By Stephen Bugno

In the past 14 months, I’ve driven across the United States more than 16,000 miles (25,750 km) during two extended road trips. Some of my earliest travel memories are from a Vegas to Albuquerque road trip through the southwestern US as a nine year-old. Over the years, I’ve learned a thing or two about what makes a good journey on the road.

Good road-tripping to me means experiencing the places you travel through by interacting with people, absorbing the landscapes, eating the regional foods, traveling greener, not spending excessive money, supporting the local economy, and slowing down to enjoy yourself.

Stay off the Interstate

This is a point I’ve been trying to drive home for the past few years. The interstate—while occasionally scenic, is never interesting. Nothing worthwhile happens on limited-access divided highways except making good time. Even Steinbeck would agree with me. His 1962 Travels with Charley revolved around avoiding the interstate. If you drive the back roads, the scenic byways, the old US highways, your trip will be much more interesting.

Don’t stop at chains

McDonald’s and Arby’s, Wendy’s and Pizza Hut are not interesting to travelers—nor are they healthy. Mom and Pop dining establishments are generally unique, sometimes quirky and occasionally healthy alternatives. You’re more likely to run into locals and have an opportunity to try regional specialties and even eat local or fresher food. And what’s more important about a place than its cuisine?

Another one that’s important to me: no gas station coffee. It’s worth it to get a good cup of coffee at a coffee shop or diner. At least I know I’m supporting a local business while perpetuating my caffeine dependency.

Photo credit: Juno Kim

BYOS—Bring your own stove

You can’t eat every meal out—nor would you want to. Cooking your own food means a lot of things. One, you’ll be eating healthier. Two, it means you have the chance to buy local, fresh food. One of the greatest pleasures of my recent road trip through New England, was stopping at random farmers’ markets. I was buying vegetables in-season and supporting the local economy and small producers. Many times, coops or individuals will have their own fruit and vegetable stands right outside their homes, so you won’t even need to catch the weekly markets. Shopping this way also gives you an inside look at local food politics and movements (like the availability of grass-feed beef, organic produce, and raw-milk cheese).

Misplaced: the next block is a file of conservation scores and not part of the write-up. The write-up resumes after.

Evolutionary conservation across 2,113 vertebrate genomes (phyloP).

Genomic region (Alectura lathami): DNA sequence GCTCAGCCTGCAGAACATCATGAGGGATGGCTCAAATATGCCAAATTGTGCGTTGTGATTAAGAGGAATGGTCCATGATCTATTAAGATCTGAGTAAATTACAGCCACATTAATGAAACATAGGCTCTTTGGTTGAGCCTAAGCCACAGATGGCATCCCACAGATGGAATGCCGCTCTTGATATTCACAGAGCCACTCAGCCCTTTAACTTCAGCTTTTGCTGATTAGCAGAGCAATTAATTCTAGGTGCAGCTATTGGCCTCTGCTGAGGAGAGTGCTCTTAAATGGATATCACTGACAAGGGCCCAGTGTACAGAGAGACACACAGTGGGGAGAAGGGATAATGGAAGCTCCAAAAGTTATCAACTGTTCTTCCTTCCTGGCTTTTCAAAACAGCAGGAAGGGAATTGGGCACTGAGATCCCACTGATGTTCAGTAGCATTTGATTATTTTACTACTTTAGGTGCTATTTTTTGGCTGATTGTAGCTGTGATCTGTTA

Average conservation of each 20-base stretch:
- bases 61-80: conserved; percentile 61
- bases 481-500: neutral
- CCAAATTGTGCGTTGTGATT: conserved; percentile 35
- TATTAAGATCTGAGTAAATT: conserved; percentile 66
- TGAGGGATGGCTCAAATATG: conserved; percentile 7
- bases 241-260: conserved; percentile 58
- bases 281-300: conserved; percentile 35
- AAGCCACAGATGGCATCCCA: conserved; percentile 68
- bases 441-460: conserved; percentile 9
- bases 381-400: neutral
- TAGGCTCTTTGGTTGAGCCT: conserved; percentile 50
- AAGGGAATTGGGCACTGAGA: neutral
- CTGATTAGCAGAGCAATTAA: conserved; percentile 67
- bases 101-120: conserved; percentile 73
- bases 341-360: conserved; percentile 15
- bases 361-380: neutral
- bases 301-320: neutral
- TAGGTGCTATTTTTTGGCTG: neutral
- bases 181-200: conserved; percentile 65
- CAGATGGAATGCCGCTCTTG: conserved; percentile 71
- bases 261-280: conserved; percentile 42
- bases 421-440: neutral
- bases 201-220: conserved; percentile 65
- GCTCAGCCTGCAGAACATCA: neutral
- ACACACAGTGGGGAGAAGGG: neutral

Indulge in the local specialties

Taste wine in northern California, feast on lobster in Maine, eat Po’ Boys in New Orleans, have a sourdough breadbowl in San Francisco. This is what makes travelling so much fun.  Vermonters take their cheese seriously and Quebecers are proud of their maple syrup—enjoying their specialties makes them happy. Save your money for what’s important—I’ve always said I’d rather sleep uncomfortably and eat well.

Stop in small towns

This one makes sense all-around. While I don’t agree with my friend Gilbert’s idea that “big cities in the United States are not interesting”, I do see his point. The strengths of the United States are its natural and geologic wonders. Also, I would argue, it’s in the small towns and rural areas that the essence of the nation really shines through. Furthermore, whether it’s Kansas or New Hampshire, people in small towns are really friendly. On an economic level, supporting the economies of the little towns is a good thing—and they are less-expensive than cities. Fewer cities in your itinerary means less traffic, less trouble finding parking spots, less overall stress.

Make it longer—Take it slow

Try to minimize your daily driving and take more time to enjoy the places you’re traveling through. Sometime I plan two days to drive to a place I know I could easily make in one driving day. The truth is, I will find something of interest along the way, and in turn will stop to spend a few hours, even if it’s just to linger over a long coffee or take a walk through a town park. I’ve done plenty of intensive sightseeing and trips with filled itineraries, and while I don’t regret those experiences, I’d still prefer to take it slow and not only “see” things, but try to soak in the atmosphere of the places I’ve traveled so far to see.

Drive slower

Making a few minor adjustments can make your road trip as economic and environmentally-friendly as possible. While driving isn’t the greenest option, it’s still better than flying in most cases. First thing you can do to save gas (petrol) is by slowing down. You’ll get better fuel efficiency by not driving like a maniac. Also try to reduce the amount of stuff you bring along; a heavier car wastes more gas. Additionally, make sure your tires are inflated properly and the engine air filter is clean.

Pack a tent

Traveling with a tent allows the obvious: camping and opportunities for backpacking (trekking). Camping saves money over hotels, and wild camping, if you can find it, saves money over campgrounds. A good tip for camping in the United States is to try to find National Forest land, where you can camp for no fee. This works well in the western US where there is a plethora of public lands. Trekking can be a good way to break up a long road trip. On recent road trips, I hiked multi-day treks in the Green Mountains of Vermont and the Sierra Nevada of California.

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Stephen Bugno has been road-tripping since before he could see over the steering wheel. He’ll brake for free camping, a coffee refill, or to wait for moose to cross the road. He’s just returned from Southeast Asia and has now set off to discover the places a little closer to home. He blogs at BohemianTraveler.com